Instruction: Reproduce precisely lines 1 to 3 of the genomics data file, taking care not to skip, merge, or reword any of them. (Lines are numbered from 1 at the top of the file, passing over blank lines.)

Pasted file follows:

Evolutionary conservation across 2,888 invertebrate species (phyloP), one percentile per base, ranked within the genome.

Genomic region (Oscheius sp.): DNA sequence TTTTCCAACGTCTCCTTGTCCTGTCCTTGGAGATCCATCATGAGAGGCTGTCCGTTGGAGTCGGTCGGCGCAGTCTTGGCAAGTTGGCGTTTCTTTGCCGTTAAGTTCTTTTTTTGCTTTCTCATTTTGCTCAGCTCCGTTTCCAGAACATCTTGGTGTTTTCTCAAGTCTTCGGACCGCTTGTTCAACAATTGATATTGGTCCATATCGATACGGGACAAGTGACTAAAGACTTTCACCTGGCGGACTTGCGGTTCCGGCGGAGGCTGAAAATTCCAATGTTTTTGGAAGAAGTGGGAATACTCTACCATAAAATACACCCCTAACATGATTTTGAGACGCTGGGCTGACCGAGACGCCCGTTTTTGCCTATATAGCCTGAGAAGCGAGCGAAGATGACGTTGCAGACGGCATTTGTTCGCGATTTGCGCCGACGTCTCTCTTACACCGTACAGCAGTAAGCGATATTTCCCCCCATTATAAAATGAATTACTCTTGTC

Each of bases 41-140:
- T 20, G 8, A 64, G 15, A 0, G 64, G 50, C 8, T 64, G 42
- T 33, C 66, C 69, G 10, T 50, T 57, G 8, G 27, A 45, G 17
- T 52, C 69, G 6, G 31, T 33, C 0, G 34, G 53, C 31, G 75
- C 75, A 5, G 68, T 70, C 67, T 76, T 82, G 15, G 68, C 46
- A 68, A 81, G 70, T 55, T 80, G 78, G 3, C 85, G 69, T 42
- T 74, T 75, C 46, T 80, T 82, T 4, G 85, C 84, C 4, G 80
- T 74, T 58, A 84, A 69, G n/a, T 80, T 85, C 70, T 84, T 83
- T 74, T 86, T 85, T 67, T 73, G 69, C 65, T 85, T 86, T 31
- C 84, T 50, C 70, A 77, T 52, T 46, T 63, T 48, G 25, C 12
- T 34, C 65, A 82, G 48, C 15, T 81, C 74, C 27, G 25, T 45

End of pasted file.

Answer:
Evolutionary conservation across 2,888 invertebrate species (phyloP), one percentile per base, ranked within the genome.

Genomic region (Oscheius sp.): DNA sequence TTTTCCAACGTCTCCTTGTCCTGTCCTTGGAGATCCATCATGAGAGGCTGTCCGTTGGAGTCGGTCGGCGCAGTCTTGGCAAGTTGGCGTTTCTTTGCCGTTAAGTTCTTTTTTTGCTTTCTCATTTTGCTCAGCTCCGTTTCCAGAACATCTTGGTGTTTTCTCAAGTCTTCGGACCGCTTGTTCAACAATTGATATTGGTCCATATCGATACGGGACAAGTGACTAAAGACTTTCACCTGGCGGACTTGCGGTTCCGGCGGAGGCTGAAAATTCCAATGTTTTTGGAAGAAGTGGGAATACTCTACCATAAAATACACCCCTAACATGATTTTGAGACGCTGGGCTGACCGAGACGCCCGTTTTTGCCTATATAGCCTGAGAAGCGAGCGAAGATGACGTTGCAGACGGCATTTGTTCGCGATTTGCGCCGACGTCTCTCTTACACCGTACAGCAGTAAGCGATATTTCCCCCCATTATAAAATGAATTACTCTTGTC

Each of bases 41-140: